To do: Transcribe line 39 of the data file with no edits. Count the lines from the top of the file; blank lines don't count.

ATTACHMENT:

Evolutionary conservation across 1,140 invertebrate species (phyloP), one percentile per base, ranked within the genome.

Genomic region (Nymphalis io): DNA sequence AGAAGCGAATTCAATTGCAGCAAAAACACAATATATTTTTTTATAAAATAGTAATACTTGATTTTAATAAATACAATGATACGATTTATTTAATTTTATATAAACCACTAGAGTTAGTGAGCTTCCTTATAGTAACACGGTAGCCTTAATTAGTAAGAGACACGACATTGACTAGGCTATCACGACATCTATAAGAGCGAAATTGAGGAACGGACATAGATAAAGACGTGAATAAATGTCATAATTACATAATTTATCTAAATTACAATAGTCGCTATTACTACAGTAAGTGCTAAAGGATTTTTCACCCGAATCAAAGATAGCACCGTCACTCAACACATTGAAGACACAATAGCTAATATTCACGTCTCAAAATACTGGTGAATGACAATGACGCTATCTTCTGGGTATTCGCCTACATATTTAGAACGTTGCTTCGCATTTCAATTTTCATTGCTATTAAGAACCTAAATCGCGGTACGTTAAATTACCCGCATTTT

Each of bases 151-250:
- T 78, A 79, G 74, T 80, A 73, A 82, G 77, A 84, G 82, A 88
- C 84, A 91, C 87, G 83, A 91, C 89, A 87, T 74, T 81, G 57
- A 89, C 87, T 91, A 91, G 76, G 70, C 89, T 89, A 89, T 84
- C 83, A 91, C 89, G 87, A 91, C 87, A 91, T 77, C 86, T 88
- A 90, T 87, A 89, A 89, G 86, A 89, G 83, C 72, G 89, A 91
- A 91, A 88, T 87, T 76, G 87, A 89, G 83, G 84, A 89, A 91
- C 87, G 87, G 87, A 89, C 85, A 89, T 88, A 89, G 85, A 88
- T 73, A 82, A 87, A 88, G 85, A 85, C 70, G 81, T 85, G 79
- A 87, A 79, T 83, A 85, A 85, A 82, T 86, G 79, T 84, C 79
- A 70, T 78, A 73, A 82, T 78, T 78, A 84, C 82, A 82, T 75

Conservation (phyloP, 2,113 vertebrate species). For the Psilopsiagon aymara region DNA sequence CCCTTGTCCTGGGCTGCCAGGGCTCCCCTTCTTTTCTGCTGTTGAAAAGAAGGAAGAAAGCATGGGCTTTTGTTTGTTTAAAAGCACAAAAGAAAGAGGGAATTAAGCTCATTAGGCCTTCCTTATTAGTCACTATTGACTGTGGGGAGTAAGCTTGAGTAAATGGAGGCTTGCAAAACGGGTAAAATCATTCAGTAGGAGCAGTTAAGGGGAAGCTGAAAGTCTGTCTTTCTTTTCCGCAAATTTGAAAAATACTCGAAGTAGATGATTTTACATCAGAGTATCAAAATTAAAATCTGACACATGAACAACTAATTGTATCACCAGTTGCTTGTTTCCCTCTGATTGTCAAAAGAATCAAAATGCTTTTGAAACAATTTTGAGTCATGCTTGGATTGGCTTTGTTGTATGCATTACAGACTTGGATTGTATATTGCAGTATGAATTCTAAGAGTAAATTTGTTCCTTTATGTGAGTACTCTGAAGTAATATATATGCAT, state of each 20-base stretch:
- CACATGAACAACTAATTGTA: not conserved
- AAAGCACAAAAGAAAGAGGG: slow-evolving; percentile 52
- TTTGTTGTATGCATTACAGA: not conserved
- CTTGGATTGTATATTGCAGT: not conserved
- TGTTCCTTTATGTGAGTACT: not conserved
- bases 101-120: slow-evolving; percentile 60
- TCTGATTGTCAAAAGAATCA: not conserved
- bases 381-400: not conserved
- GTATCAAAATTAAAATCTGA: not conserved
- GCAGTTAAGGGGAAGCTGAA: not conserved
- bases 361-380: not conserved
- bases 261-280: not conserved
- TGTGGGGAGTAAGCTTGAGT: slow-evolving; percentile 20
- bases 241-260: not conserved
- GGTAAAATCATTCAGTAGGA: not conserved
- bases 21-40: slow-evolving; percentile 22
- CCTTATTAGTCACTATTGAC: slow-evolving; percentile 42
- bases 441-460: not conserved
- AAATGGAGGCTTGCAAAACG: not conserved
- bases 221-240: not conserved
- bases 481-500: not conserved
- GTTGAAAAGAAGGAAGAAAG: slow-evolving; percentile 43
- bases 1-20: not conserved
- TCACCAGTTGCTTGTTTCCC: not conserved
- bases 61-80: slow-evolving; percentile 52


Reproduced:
- bases 61-80: slow-evolving; percentile 52